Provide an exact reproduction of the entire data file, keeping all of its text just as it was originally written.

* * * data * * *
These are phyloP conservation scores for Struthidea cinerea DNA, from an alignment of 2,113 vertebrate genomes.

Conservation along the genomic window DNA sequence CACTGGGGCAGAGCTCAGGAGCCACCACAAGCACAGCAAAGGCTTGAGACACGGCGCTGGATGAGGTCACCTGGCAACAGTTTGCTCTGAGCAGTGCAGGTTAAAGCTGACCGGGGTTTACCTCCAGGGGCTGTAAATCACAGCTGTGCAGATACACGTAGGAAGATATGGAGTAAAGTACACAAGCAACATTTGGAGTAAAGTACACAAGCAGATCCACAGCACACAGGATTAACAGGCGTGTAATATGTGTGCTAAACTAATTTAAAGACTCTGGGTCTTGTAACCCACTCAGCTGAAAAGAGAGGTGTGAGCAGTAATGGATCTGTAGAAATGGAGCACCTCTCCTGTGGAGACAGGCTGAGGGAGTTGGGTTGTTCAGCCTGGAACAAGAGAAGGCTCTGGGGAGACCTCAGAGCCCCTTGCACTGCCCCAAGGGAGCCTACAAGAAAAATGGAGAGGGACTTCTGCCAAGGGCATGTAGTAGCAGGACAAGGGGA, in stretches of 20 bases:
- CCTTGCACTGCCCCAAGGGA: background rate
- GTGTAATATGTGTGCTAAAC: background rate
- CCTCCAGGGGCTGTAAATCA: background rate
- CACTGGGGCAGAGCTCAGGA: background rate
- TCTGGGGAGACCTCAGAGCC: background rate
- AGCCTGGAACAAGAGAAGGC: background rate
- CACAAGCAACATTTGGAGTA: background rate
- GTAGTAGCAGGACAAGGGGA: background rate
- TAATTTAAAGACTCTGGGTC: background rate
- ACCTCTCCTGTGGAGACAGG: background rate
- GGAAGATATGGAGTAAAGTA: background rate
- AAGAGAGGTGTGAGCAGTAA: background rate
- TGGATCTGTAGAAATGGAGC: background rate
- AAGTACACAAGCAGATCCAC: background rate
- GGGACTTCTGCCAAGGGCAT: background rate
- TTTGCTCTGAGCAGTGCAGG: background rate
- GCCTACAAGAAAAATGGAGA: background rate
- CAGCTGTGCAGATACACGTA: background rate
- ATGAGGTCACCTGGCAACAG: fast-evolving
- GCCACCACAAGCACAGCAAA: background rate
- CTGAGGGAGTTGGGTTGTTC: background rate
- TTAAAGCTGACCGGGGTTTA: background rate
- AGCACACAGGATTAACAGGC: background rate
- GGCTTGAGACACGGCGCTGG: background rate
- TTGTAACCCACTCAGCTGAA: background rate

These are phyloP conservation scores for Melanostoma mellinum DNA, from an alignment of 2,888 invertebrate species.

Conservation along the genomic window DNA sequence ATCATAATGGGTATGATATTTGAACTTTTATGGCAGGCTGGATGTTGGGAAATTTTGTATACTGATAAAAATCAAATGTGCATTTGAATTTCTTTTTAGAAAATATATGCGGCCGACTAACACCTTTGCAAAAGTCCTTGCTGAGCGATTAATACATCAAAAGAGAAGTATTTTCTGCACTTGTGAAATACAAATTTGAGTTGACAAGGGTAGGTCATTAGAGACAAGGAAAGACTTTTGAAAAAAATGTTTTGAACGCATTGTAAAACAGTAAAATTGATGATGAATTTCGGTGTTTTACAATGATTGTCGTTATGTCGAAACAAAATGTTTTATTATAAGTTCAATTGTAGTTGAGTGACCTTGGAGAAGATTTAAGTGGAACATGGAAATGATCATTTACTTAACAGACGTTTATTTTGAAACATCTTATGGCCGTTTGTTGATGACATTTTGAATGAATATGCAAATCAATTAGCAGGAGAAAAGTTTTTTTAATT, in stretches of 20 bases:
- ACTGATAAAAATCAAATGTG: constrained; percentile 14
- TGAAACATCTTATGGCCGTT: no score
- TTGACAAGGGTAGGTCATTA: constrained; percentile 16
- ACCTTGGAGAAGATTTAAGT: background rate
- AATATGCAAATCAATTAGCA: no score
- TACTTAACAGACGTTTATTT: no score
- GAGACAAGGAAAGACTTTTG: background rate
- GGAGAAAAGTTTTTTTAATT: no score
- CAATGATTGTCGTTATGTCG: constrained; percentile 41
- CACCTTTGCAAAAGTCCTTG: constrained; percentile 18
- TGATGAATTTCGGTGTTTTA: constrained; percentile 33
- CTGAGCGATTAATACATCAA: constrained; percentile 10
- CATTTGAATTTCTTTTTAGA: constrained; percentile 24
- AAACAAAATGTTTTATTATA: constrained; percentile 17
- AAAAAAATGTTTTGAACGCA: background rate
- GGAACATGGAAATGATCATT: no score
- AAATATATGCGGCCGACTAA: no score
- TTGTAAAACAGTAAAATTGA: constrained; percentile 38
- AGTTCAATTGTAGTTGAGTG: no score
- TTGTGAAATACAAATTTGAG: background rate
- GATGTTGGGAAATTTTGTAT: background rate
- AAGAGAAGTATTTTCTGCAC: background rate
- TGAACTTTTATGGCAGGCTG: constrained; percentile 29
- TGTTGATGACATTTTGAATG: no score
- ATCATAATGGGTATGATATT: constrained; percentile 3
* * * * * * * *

These are phyloP conservation scores for Struthidea cinerea DNA, from an alignment of 2,113 vertebrate genomes.

Conservation along the genomic window DNA sequence CACTGGGGCAGAGCTCAGGAGCCACCACAAGCACAGCAAAGGCTTGAGACACGGCGCTGGATGAGGTCACCTGGCAACAGTTTGCTCTGAGCAGTGCAGGTTAAAGCTGACCGGGGTTTACCTCCAGGGGCTGTAAATCACAGCTGTGCAGATACACGTAGGAAGATATGGAGTAAAGTACACAAGCAACATTTGGAGTAAAGTACACAAGCAGATCCACAGCACACAGGATTAACAGGCGTGTAATATGTGTGCTAAACTAATTTAAAGACTCTGGGTCTTGTAACCCACTCAGCTGAAAAGAGAGGTGTGAGCAGTAATGGATCTGTAGAAATGGAGCACCTCTCCTGTGGAGACAGGCTGAGGGAGTTGGGTTGTTCAGCCTGGAACAAGAGAAGGCTCTGGGGAGACCTCAGAGCCCCTTGCACTGCCCCAAGGGAGCCTACAAGAAAAATGGAGAGGGACTTCTGCCAAGGGCATGTAGTAGCAGGACAAGGGGA, in stretches of 20 bases:
- CCTTGCACTGCCCCAAGGGA: background rate
- GTGTAATATGTGTGCTAAAC: background rate
- CCTCCAGGGGCTGTAAATCA: background rate
- CACTGGGGCAGAGCTCAGGA: background rate
- TCTGGGGAGACCTCAGAGCC: background rate
- AGCCTGGAACAAGAGAAGGC: background rate
- CACAAGCAACATTTGGAGTA: background rate
- GTAGTAGCAGGACAAGGGGA: background rate
- TAATTTAAAGACTCTGGGTC: background rate
- ACCTCTCCTGTGGAGACAGG: background rate
- GGAAGATATGGAGTAAAGTA: background rate
- AAGAGAGGTGTGAGCAGTAA: background rate
- TGGATCTGTAGAAATGGAGC: background rate
- AAGTACACAAGCAGATCCAC: background rate
- GGGACTTCTGCCAAGGGCAT: background rate
- TTTGCTCTGAGCAGTGCAGG: background rate
- GCCTACAAGAAAAATGGAGA: background rate
- CAGCTGTGCAGATACACGTA: background rate
- ATGAGGTCACCTGGCAACAG: fast-evolving
- GCCACCACAAGCACAGCAAA: background rate
- CTGAGGGAGTTGGGTTGTTC: background rate
- TTAAAGCTGACCGGGGTTTA: background rate
- AGCACACAGGATTAACAGGC: background rate
- GGCTTGAGACACGGCGCTGG: background rate
- TTGTAACCCACTCAGCTGAA: background rate

These are phyloP conservation scores for Melanostoma mellinum DNA, from an alignment of 2,888 invertebrate species.

Conservation along the genomic window DNA sequence ATCATAATGGGTATGATATTTGAACTTTTATGGCAGGCTGGATGTTGGGAAATTTTGTATACTGATAAAAATCAAATGTGCATTTGAATTTCTTTTTAGAAAATATATGCGGCCGACTAACACCTTTGCAAAAGTCCTTGCTGAGCGATTAATACATCAAAAGAGAAGTATTTTCTGCACTTGTGAAATACAAATTTGAGTTGACAAGGGTAGGTCATTAGAGACAAGGAAAGACTTTTGAAAAAAATGTTTTGAACGCATTGTAAAACAGTAAAATTGATGATGAATTTCGGTGTTTTACAATGATTGTCGTTATGTCGAAACAAAATGTTTTATTATAAGTTCAATTGTAGTTGAGTGACCTTGGAGAAGATTTAAGTGGAACATGGAAATGATCATTTACTTAACAGACGTTTATTTTGAAACATCTTATGGCCGTTTGTTGATGACATTTTGAATGAATATGCAAATCAATTAGCAGGAGAAAAGTTTTTTTAATT, in stretches of 20 bases:
- ACTGATAAAAATCAAATGTG: constrained; percentile 14
- TGAAACATCTTATGGCCGTT: no score
- TTGACAAGGGTAGGTCATTA: constrained; percentile 16
- ACCTTGGAGAAGATTTAAGT: background rate
- AATATGCAAATCAATTAGCA: no score
- TACTTAACAGACGTTTATTT: no score
- GAGACAAGGAAAGACTTTTG: background rate
- GGAGAAAAGTTTTTTTAATT: no score
- CAATGATTGTCGTTATGTCG: constrained; percentile 41
- CACCTTTGCAAAAGTCCTTG: constrained; percentile 18
- TGATGAATTTCGGTGTTTTA: constrained; percentile 33
- CTGAGCGATTAATACATCAA: constrained; percentile 10
- CATTTGAATTTCTTTTTAGA: constrained; percentile 24
- AAACAAAATGTTTTATTATA: constrained; percentile 17
- AAAAAAATGTTTTGAACGCA: background rate
- GGAACATGGAAATGATCATT: no score
- AAATATATGCGGCCGACTAA: no score
- TTGTAAAACAGTAAAATTGA: constrained; percentile 38
- AGTTCAATTGTAGTTGAGTG: no score
- TTGTGAAATACAAATTTGAG: background rate
- GATGTTGGGAAATTTTGTAT: background rate
- AAGAGAAGTATTTTCTGCAC: background rate
- TGAACTTTTATGGCAGGCTG: constrained; percentile 29
- TGTTGATGACATTTTGAATG: no score
- ATCATAATGGGTATGATATT: constrained; percentile 3